Read more…

More on the economic damage from wind power

Germany’s push to rely on wind power and dump nuclear is hurting the economy. A few of the posts I’ve read on point:

4/22/14 – Stop These Things – Wind Power Costs send Germans back to the Stone Age – Skyrocketing electricity costs are seriously hurting poor people in Germany. Article points out 800,000 homes in Germany are off the grid because they can’t afford electricity. Article also says around 7 million households are in a place called “fuel poverty”, having to choose either heating or eating.

Read more…

Great things to learn about Bakken – part 1

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All photos by James Ulvog. Rough estimate: 4 wells x 500K barrels = around 2 million barrels of oil over the next few decades. Oil drawn from solid rock.

Prof. Mark Perry provides his first report on the few days he was able to spend in Williston at the end of May. From Carpe Diem on June 16: Top ten things I learned on my summer trip to the Bakken oil fields, Part I

I was there for a few days last month also. I however, did not get a two-day personal tour of Continental’s drilling sites. What a blessing for him!

If you need a primer on Bakken, I heartily recommend his post.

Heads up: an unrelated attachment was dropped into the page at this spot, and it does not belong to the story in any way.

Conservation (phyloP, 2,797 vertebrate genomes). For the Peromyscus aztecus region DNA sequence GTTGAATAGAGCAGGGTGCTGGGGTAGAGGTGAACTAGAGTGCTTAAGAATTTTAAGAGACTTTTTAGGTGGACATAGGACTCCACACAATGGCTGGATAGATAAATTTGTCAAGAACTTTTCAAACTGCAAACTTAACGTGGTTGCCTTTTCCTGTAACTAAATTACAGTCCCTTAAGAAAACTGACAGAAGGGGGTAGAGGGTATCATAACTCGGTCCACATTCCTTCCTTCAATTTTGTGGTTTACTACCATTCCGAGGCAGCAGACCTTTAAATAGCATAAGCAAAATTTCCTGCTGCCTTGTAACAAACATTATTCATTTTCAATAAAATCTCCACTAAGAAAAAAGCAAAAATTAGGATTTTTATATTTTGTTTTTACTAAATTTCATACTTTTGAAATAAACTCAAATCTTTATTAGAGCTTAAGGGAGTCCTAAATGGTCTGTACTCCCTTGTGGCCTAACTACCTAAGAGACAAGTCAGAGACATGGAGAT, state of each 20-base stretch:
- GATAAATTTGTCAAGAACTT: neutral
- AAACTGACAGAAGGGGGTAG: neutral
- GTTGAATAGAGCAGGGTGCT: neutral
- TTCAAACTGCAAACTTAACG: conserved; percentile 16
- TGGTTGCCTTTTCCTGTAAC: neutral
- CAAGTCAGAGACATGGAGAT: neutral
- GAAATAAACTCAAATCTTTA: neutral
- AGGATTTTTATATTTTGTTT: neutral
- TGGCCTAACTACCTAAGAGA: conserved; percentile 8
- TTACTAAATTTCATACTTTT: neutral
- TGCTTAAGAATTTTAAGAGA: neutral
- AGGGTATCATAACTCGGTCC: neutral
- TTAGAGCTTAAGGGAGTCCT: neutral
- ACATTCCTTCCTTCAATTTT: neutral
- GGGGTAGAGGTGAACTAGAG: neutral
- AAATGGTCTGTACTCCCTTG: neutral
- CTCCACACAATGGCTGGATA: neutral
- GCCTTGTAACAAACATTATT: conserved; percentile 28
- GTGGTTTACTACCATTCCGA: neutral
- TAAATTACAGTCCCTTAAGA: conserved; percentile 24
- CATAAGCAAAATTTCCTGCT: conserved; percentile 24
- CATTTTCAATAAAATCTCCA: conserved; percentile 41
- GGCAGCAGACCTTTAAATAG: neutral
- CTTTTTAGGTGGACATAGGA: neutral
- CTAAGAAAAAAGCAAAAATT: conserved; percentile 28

Here are the first five of his points with my comments:

Read more…

Update on the federal charges against Keith Graves

I just took a quick look at the federal PACER system to check on the status of the case against Keith Graves.  As you recall, he was one of the key players in the documentary The Overnighters, which I’ve mentioned a number of times.

A few items of note:

On June 3, 2015, a second superseding indictment was filed. It now has 10 counts, including the previous obstruction, distribution of methamphetamines, and possession of controlled substance charges. A seventh count of alleged trafficking has been added to the previous six counts. That makes seven adult women he is accused of trafficking.

The docket shows that he requested and has been approved to represent himself. Standby counsel was appointed in mid-May.

Read more…

Why solar-thermal farms are accurately called wing-toasters – Ivahpah offs an estimated 3,500 birds a year.

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(Wing toaster portion of a wing-toasting facility in operation. Top of the tower is where the protected, migratory, and other birds get cooked. The white-hot section is around 750 degrees. Photo by James Ulvog.)

A detailed study of bird casualties estimates the Ivanpah Solar Electric Generating System kills about 3,500 birds a year. This is while it is only generating at 40% of expected capacity.

4/22 – Chris Clarke at ReWire – Solar Plant Likely Killed 3,500 Birds in 1st Year – The Ivanpah facility hired a firm to research the number of birds killed at the location. The number of fatalities is in a range between 2,500 and 6,700 with a point estimate of 3,504.

That is a range of 6.8 to 18.4 per day with point estimate of 9.6 each and every day.